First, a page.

Rare Tortoise in Australia Displaced by Climate Change
Twenty-four of Australia’s rarest tortoises have been released outside their natural range because climate change has dried out their remaining habitat.
The natural range of the critically endangered western swamp tortoise, Pseudemydura umbrina, has shrunk to two isolated wetlands in Perth’s ever-growing outer suburbs, and a herpetological expert, Dr Gerald Kuchling, said reduced rainfall and a lowered groundwater table made those areas increasingly untenable.
The juvenile tortoises – between three and four years old – were released at Meerup, 360km south of Perth, and into an established colony at Moore river national park, 130km north of Perth.
It’s the first time climate change has driven the assisted colonisation of a vertebrate species, after attempts in the US and Britain to translocate plants and butterflies, respectively.
Western swamp tortoises were believed to be extinct until the species was rediscovered in the 1950s. There are about 230 living in the wild, most of which were bred in captivity at Perth zoo and released.
But Kuchling said it was very difficult to be accurate about swamp tortoise numbers because “they are very cryptic and hard to find.” Their natural range is constricted to a small area of the Swan valley which happens to overlap with the footprint of greater Perth.
The soil and water at Meerup in the D’Entrecasteaux national park on WA’s south-west coast may be a bit cold for the tortoises now, but by 2050 conditions will be ideal, according to climate modelling done by researchers at the University of Western Australia.
“The expectation is that in spring they will probably grow at a slower rate,” Kuchling told Guardian Australia. “What I hope is the trial will give us an indication if it makes sense to do more releases and translocations of the tortoises to the area now, or if, due to the current climate differences, the potential that the species will grow up well there is not there.”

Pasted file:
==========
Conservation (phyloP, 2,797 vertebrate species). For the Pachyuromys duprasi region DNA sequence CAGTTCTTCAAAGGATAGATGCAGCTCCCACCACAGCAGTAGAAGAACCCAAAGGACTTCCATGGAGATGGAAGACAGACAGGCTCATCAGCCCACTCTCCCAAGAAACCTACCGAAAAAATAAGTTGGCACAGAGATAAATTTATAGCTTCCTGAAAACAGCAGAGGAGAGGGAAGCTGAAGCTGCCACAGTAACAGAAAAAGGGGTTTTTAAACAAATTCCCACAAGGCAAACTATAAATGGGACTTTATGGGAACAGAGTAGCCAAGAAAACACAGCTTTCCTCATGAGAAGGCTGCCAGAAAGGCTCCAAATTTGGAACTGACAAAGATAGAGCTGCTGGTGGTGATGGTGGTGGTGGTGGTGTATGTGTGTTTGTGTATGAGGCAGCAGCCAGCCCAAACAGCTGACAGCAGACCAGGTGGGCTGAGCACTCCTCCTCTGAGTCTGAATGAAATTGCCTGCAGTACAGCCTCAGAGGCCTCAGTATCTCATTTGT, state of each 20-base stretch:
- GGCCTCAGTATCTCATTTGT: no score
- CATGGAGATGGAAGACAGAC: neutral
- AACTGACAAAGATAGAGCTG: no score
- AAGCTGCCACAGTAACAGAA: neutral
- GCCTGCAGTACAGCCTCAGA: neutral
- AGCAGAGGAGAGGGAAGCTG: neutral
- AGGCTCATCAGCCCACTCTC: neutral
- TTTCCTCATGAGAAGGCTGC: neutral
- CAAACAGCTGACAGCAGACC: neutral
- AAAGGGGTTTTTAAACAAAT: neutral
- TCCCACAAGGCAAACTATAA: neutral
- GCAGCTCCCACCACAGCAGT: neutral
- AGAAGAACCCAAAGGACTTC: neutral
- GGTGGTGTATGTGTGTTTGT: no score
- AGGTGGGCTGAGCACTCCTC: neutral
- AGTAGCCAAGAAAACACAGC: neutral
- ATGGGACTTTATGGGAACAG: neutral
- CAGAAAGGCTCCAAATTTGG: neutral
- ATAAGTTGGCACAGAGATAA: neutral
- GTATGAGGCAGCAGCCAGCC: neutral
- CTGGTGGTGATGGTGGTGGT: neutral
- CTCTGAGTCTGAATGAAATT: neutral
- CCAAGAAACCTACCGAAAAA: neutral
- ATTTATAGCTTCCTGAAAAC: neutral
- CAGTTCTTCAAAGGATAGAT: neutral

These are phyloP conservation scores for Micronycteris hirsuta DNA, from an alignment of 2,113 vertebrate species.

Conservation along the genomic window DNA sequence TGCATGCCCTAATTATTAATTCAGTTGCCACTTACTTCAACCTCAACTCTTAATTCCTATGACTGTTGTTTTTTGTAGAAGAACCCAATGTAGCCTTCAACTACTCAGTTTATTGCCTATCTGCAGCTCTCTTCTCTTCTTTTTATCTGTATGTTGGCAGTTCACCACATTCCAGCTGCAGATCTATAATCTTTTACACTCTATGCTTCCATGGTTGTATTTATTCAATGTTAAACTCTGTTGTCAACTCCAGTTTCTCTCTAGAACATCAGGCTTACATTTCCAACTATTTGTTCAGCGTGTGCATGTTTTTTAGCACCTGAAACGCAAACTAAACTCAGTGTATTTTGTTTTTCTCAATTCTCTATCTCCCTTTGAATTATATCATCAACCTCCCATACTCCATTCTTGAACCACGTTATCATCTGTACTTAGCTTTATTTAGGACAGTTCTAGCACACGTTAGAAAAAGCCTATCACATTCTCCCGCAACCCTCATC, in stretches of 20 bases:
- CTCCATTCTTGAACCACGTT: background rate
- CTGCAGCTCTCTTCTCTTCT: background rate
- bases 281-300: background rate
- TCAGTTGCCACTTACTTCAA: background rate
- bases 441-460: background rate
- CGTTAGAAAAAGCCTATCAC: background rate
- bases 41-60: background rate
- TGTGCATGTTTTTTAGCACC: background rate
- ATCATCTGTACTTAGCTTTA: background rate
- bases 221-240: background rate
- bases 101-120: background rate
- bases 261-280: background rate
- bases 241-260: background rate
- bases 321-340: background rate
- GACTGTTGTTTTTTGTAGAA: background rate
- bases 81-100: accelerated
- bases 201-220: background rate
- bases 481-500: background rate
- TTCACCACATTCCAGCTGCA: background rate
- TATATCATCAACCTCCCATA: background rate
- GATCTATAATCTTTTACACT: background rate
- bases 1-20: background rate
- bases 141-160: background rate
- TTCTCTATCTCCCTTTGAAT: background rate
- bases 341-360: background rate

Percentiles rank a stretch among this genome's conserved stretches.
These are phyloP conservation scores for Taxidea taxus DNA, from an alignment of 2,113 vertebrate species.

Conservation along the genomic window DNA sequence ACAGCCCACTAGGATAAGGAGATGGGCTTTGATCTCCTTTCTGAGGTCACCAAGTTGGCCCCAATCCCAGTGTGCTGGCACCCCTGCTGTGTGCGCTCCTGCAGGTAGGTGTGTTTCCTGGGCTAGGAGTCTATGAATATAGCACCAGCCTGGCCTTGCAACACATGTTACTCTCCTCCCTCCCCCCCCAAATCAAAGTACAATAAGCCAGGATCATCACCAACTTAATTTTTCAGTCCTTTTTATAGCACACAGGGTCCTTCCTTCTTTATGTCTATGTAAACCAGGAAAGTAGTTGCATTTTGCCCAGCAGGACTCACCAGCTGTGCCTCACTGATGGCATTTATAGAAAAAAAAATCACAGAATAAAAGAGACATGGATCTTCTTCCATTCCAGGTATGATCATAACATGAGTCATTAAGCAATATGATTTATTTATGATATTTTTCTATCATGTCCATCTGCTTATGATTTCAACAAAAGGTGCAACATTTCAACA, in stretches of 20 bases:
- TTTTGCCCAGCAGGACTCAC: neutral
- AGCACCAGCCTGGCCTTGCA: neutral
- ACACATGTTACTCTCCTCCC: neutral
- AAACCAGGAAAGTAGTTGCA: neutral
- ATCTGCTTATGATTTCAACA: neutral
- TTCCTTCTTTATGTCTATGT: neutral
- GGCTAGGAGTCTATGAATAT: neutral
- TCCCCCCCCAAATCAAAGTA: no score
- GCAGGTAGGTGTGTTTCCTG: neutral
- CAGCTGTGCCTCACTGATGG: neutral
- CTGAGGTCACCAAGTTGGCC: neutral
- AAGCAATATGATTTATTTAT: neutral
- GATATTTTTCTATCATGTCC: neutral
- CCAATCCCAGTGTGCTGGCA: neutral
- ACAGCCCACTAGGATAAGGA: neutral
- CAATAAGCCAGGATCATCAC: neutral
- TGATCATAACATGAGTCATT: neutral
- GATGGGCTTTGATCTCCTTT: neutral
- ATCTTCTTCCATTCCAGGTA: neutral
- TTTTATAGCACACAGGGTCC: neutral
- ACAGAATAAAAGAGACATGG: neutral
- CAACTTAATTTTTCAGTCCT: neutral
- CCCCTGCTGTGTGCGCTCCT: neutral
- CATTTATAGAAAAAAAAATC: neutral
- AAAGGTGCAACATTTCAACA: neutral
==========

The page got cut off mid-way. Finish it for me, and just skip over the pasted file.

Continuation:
Dr Nicola Mitchell, a senior lecturer in evolutionary biology at the University of Western Australia, was part of a team that conducted extensive modelling to find an area in WA that would, by 2050, mirror the conditions in the Swan valley in the 1960s.
The tortoises put on weight and grow in the wet season and undergo an eight-month aestivation (which is similar to hibernation but for warmer months) in the summer. In the 60s, Mitchell said, they could expect the water to last for seven months; now it regularly runs out in three.
“Climate change is really what this whole story is about,” she said. “It’s a world first, we think, for moving a reptile out of range because of climate change.”
Kuchling has been working with the elusive tortoises since he moved to Perth from Austria in 1987. He helped Perth zoo, which had been running a captive breeding program for six years with no success, have its first batch of eggs, and has since worked on efforts to save the species.
About 700 zoo-bred western swamp tortoises have been released in the 28 years since, many of which have not survived to maturity. That’s fairly normal among tortoises, Kuchling said, but there have been some setbacks.
In the early 90s researchers lost a lot of juvenile tortoises to raven attacks and, in 2002, a bushfire swept through the Mogumber nature reserve, killing most of the newly established colony.
The tortoises have been fitted with radio trackers and will be monitored by researchers from the University of Western Australia in a joint project with the Department of Parks and Wildlife.